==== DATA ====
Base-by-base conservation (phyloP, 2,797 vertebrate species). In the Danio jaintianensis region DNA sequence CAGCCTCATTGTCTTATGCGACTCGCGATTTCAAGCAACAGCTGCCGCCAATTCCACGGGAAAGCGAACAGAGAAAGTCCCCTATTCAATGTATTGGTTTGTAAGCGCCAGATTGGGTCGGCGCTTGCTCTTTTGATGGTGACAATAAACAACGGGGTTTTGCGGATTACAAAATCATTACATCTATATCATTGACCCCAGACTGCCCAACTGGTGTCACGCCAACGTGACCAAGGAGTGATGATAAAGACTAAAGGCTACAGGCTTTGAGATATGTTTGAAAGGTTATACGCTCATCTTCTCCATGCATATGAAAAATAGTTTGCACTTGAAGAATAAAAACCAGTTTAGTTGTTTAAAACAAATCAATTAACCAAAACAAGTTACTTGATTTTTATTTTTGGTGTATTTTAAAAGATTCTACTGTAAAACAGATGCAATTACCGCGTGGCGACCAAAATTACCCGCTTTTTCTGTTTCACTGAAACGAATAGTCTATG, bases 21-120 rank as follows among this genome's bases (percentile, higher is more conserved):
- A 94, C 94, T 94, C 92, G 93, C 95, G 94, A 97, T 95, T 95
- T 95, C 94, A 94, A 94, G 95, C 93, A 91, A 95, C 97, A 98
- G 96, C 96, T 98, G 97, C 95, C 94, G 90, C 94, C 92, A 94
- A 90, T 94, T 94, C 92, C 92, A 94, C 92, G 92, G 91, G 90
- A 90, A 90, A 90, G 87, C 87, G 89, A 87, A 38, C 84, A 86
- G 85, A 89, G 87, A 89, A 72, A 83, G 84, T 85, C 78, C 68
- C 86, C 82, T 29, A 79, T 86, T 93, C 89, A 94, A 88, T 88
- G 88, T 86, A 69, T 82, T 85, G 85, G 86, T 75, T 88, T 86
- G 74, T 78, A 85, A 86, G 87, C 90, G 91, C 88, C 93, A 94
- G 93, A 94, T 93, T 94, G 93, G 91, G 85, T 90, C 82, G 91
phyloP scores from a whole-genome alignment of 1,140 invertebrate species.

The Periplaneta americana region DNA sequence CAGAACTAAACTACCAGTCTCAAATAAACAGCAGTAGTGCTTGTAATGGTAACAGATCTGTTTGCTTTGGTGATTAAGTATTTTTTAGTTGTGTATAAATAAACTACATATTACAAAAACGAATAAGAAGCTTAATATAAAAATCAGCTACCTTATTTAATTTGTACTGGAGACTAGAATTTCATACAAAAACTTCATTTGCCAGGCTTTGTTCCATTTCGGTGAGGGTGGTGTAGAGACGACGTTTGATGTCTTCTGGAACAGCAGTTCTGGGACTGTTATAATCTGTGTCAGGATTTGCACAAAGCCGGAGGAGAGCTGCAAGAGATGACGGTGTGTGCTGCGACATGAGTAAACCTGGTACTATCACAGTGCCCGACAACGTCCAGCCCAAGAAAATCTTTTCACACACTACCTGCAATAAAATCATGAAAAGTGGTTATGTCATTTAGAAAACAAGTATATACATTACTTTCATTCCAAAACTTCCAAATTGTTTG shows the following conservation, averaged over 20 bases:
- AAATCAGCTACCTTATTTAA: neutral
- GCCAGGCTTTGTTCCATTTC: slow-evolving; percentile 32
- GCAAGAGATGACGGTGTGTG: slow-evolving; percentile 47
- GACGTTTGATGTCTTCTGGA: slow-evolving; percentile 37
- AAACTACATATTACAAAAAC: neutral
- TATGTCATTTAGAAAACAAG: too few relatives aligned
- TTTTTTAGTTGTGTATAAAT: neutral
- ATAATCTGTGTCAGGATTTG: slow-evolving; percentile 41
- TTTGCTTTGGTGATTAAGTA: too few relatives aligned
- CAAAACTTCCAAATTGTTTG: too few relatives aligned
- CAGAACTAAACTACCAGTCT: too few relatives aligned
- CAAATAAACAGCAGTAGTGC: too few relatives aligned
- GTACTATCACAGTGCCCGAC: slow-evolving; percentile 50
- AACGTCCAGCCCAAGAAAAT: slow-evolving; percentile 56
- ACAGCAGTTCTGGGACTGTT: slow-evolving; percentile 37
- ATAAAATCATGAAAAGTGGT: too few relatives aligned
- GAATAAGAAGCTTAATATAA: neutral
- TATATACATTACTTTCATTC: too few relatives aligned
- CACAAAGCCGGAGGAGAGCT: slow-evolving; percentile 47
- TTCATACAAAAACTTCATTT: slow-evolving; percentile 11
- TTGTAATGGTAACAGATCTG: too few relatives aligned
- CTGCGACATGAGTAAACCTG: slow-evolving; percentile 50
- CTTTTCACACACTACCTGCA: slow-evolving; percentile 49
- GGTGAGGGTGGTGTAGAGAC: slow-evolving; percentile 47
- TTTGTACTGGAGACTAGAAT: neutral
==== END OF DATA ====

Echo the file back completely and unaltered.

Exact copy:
Base-by-base conservation (phyloP, 2,797 vertebrate species). In the Danio jaintianensis region DNA sequence CAGCCTCATTGTCTTATGCGACTCGCGATTTCAAGCAACAGCTGCCGCCAATTCCACGGGAAAGCGAACAGAGAAAGTCCCCTATTCAATGTATTGGTTTGTAAGCGCCAGATTGGGTCGGCGCTTGCTCTTTTGATGGTGACAATAAACAACGGGGTTTTGCGGATTACAAAATCATTACATCTATATCATTGACCCCAGACTGCCCAACTGGTGTCACGCCAACGTGACCAAGGAGTGATGATAAAGACTAAAGGCTACAGGCTTTGAGATATGTTTGAAAGGTTATACGCTCATCTTCTCCATGCATATGAAAAATAGTTTGCACTTGAAGAATAAAAACCAGTTTAGTTGTTTAAAACAAATCAATTAACCAAAACAAGTTACTTGATTTTTATTTTTGGTGTATTTTAAAAGATTCTACTGTAAAACAGATGCAATTACCGCGTGGCGACCAAAATTACCCGCTTTTTCTGTTTCACTGAAACGAATAGTCTATG, bases 21-120 rank as follows among this genome's bases (percentile, higher is more conserved):
- A 94, C 94, T 94, C 92, G 93, C 95, G 94, A 97, T 95, T 95
- T 95, C 94, A 94, A 94, G 95, C 93, A 91, A 95, C 97, A 98
- G 96, C 96, T 98, G 97, C 95, C 94, G 90, C 94, C 92, A 94
- A 90, T 94, T 94, C 92, C 92, A 94, C 92, G 92, G 91, G 90
- A 90, A 90, A 90, G 87, C 87, G 89, A 87, A 38, C 84, A 86
- G 85, A 89, G 87, A 89, A 72, A 83, G 84, T 85, C 78, C 68
- C 86, C 82, T 29, A 79, T 86, T 93, C 89, A 94, A 88, T 88
- G 88, T 86, A 69, T 82, T 85, G 85, G 86, T 75, T 88, T 86
- G 74, T 78, A 85, A 86, G 87, C 90, G 91, C 88, C 93, A 94
- G 93, A 94, T 93, T 94, G 93, G 91, G 85, T 90, C 82, G 91
phyloP scores from a whole-genome alignment of 1,140 invertebrate species.

The Periplaneta americana region DNA sequence CAGAACTAAACTACCAGTCTCAAATAAACAGCAGTAGTGCTTGTAATGGTAACAGATCTGTTTGCTTTGGTGATTAAGTATTTTTTAGTTGTGTATAAATAAACTACATATTACAAAAACGAATAAGAAGCTTAATATAAAAATCAGCTACCTTATTTAATTTGTACTGGAGACTAGAATTTCATACAAAAACTTCATTTGCCAGGCTTTGTTCCATTTCGGTGAGGGTGGTGTAGAGACGACGTTTGATGTCTTCTGGAACAGCAGTTCTGGGACTGTTATAATCTGTGTCAGGATTTGCACAAAGCCGGAGGAGAGCTGCAAGAGATGACGGTGTGTGCTGCGACATGAGTAAACCTGGTACTATCACAGTGCCCGACAACGTCCAGCCCAAGAAAATCTTTTCACACACTACCTGCAATAAAATCATGAAAAGTGGTTATGTCATTTAGAAAACAAGTATATACATTACTTTCATTCCAAAACTTCCAAATTGTTTG shows the following conservation, averaged over 20 bases:
- AAATCAGCTACCTTATTTAA: neutral
- GCCAGGCTTTGTTCCATTTC: slow-evolving; percentile 32
- GCAAGAGATGACGGTGTGTG: slow-evolving; percentile 47
- GACGTTTGATGTCTTCTGGA: slow-evolving; percentile 37
- AAACTACATATTACAAAAAC: neutral
- TATGTCATTTAGAAAACAAG: too few relatives aligned
- TTTTTTAGTTGTGTATAAAT: neutral
- ATAATCTGTGTCAGGATTTG: slow-evolving; percentile 41
- TTTGCTTTGGTGATTAAGTA: too few relatives aligned
- CAAAACTTCCAAATTGTTTG: too few relatives aligned
- CAGAACTAAACTACCAGTCT: too few relatives aligned
- CAAATAAACAGCAGTAGTGC: too few relatives aligned
- GTACTATCACAGTGCCCGAC: slow-evolving; percentile 50
- AACGTCCAGCCCAAGAAAAT: slow-evolving; percentile 56
- ACAGCAGTTCTGGGACTGTT: slow-evolving; percentile 37
- ATAAAATCATGAAAAGTGGT: too few relatives aligned
- GAATAAGAAGCTTAATATAA: neutral
- TATATACATTACTTTCATTC: too few relatives aligned
- CACAAAGCCGGAGGAGAGCT: slow-evolving; percentile 47
- TTCATACAAAAACTTCATTT: slow-evolving; percentile 11
- TTGTAATGGTAACAGATCTG: too few relatives aligned
- CTGCGACATGAGTAAACCTG: slow-evolving; percentile 50
- CTTTTCACACACTACCTGCA: slow-evolving; percentile 49
- GGTGAGGGTGGTGTAGAGAC: slow-evolving; percentile 47
- TTTGTACTGGAGACTAGAAT: neutral